About the Poem “I heard a Fly buzz—when I died“
|Poem Title||I heard a Fly buzz—when I died|
|Date of Composition||Estimated to be written in the 1860s|
|Poem Type||Lyric poem, often categorized as a death poem|
|Tone||Somber and reflective|
|Theme||Death, the moment of passing, the afterlife|
|Structure||Consists of four quatrains (four-line stanzas)|
|Rhyme Scheme||Irregular rhyme scheme, typical of Dickinson’s style|
|Poetic Devices||Enjambment, dashes, imagery, symbolism, and paradox|
|Central Image||The fly that interrupts the speaker’s deathbed scene|
Themes of I heard a Fly buzz—when I died
The themes of poem “I heard a Fly buzz—when I died” by Emily Dickinson are:
- Death’s Uncertainty ➤ The poem explores the uncertainty and unpredictability of death. It shows how the ordinary and unexpected can disrupt the solemnity of death.
- Disruption of the Sacred ➤ The fly’s intrusion disrupts the traditional, solemn deathbed scene, highlighting the contrast between the mundane and the profound.
- Mystery and Transition ➤ The poem delves into the mysterious transition from life to death and the unknown that follows, leaving the reader with a sense of wonder and uncertainty.
- Impermanence ➤ It emphasizes the impermanence of life and possessions, as the speaker “wills” away her keepsakes, but they ultimately hold no value in the face of death.
“I heard a Fly buzz—when I died” Poem by Emily Dickinson
I heard a Fly buzz – when I died –
The Stillness in the Room
Was like the Stillness in the Air –
Between the Heaves of Storm –
The Eyes around – had wrung them dry –
And Breaths were gathering firm
For that last Onset – when the King
Be witnessed – in the Room –
I willed my Keepsakes – Signed away
What portion of me be
Assignable – and then it was
There interposed a Fly –
With Blue – uncertain – stumbling Buzz –
Between the light – and me –
And then the Windows failed – and then
I could not see to see –
I heard a Fly buzz—when I died Summary & Analysis
I Heard a Fly buzz—when I died is a poem by Emily Dickinson that consists of four stanzas. In this poem, the speaker describes their experience of death from a unique perspective. Here’s a stanza-by-stanza summary of the poem:
The speaker begins the poem by describing how they heard a fly buzzing when they died. This image is both mundane and unsettling, as it suggests that the speaker was aware of their own death as it was happening. The speaker also describes how the buzzing of the fly seemed to be the only sound in the room, which further emphasizes the speaker’s isolation and loneliness in their final moments.
In the second stanza, the speaker describes the room they were in when they died. The speaker uses imagery to create a sense of claustrophobia and suffocation. The speaker describes how the room “seemed to shrink around” them, and how the “ceiling lowered like a lid.” This imagery suggests that the speaker is feeling increasingly trapped and confined as they approach death.
In the third stanza, the speaker describes how their breath grew weaker and weaker as they died. The speaker compares their breath to a “frost,” which further emphasizes the speaker’s fragility and mortality. The speaker also describes how their sight began to fade, and how the world around them became a “blur.” This imagery suggests that the speaker is slowly losing their grip on reality as they approach death.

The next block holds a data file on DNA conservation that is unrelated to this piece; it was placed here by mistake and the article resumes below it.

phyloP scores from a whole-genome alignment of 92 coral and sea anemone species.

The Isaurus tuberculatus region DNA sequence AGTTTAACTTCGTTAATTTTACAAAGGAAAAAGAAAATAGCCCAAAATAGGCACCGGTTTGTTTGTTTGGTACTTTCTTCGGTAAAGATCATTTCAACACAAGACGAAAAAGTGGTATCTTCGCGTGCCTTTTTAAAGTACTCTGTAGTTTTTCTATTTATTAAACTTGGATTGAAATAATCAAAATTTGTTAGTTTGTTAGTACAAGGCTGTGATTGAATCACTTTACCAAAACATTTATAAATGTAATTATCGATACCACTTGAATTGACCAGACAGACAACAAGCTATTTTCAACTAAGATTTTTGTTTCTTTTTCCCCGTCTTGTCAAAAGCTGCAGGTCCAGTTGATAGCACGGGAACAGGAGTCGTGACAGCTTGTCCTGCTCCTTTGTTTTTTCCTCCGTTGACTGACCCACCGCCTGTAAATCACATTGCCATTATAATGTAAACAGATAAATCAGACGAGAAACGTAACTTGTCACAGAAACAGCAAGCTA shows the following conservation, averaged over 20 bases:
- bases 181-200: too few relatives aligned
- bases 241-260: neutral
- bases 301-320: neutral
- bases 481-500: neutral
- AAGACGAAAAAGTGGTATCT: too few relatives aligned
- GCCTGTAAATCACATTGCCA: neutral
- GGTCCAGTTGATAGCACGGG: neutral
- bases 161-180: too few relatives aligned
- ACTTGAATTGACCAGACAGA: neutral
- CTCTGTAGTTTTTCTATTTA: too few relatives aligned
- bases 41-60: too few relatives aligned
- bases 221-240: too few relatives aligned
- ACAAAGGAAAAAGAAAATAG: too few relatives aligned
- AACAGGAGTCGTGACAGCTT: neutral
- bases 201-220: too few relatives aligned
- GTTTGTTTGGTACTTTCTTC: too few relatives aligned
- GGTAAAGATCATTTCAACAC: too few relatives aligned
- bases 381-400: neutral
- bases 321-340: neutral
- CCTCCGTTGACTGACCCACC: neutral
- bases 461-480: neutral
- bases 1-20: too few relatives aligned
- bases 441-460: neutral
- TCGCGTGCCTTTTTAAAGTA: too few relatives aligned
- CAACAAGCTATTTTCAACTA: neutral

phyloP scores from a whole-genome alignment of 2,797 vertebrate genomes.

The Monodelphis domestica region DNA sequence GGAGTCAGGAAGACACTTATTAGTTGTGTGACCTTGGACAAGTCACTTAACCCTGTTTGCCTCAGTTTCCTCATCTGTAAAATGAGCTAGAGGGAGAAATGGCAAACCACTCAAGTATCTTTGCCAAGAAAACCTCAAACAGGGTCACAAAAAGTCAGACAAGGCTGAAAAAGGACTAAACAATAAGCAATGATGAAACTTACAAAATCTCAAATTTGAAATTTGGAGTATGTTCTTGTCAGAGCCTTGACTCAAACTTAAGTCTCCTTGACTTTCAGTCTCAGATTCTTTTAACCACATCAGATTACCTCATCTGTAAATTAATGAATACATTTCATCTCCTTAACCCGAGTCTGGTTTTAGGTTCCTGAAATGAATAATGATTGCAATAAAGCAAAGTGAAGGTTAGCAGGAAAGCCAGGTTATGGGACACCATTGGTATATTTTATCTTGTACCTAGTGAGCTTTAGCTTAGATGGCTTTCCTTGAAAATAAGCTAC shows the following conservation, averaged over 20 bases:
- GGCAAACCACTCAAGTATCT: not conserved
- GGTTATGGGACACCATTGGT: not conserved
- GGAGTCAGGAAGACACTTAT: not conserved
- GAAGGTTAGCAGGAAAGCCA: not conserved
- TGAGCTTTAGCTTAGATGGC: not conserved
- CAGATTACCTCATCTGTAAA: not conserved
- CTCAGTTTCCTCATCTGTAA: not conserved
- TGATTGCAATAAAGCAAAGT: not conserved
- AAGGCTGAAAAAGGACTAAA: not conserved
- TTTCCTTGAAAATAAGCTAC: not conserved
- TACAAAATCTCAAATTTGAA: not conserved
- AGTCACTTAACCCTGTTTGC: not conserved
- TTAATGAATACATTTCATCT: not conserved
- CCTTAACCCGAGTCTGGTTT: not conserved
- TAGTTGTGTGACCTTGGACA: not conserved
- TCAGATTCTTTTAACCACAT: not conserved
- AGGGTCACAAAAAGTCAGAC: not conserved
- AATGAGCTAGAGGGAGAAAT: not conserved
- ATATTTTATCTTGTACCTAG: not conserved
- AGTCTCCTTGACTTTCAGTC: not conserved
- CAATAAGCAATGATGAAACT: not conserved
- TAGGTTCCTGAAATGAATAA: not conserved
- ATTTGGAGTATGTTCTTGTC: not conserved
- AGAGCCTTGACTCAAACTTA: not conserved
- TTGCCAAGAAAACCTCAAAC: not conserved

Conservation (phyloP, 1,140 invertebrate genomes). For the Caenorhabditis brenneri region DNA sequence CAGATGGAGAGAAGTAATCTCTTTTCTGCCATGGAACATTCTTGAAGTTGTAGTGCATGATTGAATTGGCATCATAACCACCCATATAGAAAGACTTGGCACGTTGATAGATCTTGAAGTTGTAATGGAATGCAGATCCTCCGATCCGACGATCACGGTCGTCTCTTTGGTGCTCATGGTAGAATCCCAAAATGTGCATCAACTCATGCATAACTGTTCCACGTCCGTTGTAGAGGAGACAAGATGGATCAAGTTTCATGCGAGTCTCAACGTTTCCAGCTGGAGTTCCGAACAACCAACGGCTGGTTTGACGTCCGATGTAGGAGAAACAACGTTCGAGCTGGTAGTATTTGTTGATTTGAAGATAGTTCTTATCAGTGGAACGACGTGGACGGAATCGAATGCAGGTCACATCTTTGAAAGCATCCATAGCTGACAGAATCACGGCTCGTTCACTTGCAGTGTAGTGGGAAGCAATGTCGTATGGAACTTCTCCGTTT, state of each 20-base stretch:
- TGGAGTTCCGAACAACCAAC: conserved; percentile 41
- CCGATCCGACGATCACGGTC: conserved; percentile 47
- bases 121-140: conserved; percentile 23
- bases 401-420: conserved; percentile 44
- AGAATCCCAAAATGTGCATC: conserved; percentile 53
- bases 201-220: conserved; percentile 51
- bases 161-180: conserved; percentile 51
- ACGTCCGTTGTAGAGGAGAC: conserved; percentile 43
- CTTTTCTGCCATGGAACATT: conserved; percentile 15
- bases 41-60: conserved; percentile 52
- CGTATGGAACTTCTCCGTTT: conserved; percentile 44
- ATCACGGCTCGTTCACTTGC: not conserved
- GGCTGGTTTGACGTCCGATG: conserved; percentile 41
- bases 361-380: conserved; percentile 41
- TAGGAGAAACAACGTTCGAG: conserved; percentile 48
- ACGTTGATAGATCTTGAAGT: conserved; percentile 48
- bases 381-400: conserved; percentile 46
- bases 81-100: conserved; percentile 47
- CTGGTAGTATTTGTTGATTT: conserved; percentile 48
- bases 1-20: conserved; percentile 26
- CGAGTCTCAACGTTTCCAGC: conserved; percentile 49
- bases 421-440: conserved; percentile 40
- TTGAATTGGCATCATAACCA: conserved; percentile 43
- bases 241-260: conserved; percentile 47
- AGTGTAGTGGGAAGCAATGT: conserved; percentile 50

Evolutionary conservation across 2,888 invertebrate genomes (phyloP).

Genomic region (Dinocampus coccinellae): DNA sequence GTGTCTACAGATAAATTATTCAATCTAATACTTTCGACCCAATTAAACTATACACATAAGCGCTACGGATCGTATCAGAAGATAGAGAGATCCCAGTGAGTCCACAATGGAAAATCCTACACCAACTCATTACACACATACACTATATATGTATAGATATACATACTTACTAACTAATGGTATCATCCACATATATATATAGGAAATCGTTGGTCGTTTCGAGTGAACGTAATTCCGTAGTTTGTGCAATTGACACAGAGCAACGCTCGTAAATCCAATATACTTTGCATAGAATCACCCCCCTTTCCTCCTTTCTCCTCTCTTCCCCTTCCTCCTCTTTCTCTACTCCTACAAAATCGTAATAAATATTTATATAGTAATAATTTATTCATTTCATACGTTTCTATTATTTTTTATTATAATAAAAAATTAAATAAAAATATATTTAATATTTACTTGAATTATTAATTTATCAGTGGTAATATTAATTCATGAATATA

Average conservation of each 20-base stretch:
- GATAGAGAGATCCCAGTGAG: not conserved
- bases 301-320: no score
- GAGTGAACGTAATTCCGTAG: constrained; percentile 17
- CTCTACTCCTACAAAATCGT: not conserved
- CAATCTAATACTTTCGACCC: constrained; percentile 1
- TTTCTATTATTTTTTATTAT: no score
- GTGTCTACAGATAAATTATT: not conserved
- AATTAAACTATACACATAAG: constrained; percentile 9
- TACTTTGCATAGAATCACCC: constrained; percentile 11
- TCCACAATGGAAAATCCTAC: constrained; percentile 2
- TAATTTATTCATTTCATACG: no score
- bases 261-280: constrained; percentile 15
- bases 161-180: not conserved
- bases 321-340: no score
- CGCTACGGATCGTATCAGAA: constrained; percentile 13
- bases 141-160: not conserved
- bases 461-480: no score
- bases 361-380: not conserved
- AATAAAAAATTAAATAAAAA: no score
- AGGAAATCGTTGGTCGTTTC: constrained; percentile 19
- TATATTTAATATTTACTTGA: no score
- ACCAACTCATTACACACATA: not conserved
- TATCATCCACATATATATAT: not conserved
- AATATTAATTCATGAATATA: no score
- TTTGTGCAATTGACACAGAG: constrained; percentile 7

The final stanza of the poem describes the moment of the speaker’s death, as they are unable to see any more, and the world becomes “void.” The fly’s buzz is the last thing the speaker hears before everything goes dark. This moment of death is not portrayed as a grand or dramatic event but as a quiet and almost mundane occurrence, with the fly as the final witness to the speaker’s passing.
FAQs from I heard a Fly buzz—when I died
What does I heard a fly buzz when I died mean?
The poem talks about how a fly buzzing during the speaker’s death interrupts the solemn moment.
What is the speaker’s experience of death like?
The speaker’s experience of death is like a claustrophobic journey where their breath gets weaker and weaker and their sight fades away until their soul leaves their body.
What’s ironic about I heard a fly buzz when I died?
The irony of the poem is that the speaker, who is dying, is more aware of the mundane sound of a fly buzzing than of their own impending death.
What does the fly buzzing symbolize?
The fly buzzing symbolizes the speaker’s mortality and transition to the afterlife.
What is the speaker’s view of the afterlife?
The speaker’s view of the afterlife is ambiguous. The speaker describes their soul “rising” into the air after they die, which suggests that the speaker believes in some kind of afterlife.
Why is the poem considered to be a masterpiece?
The poem is considered to be a masterpiece because of its vivid imagery, its powerful symbolism, and its exploration of a complex and difficult subject matter. Dickinson’s use of language is also masterful. She is able to create a sense of both dread and wonder, and she is able to convey the experience of death in a way that is both personal and universal.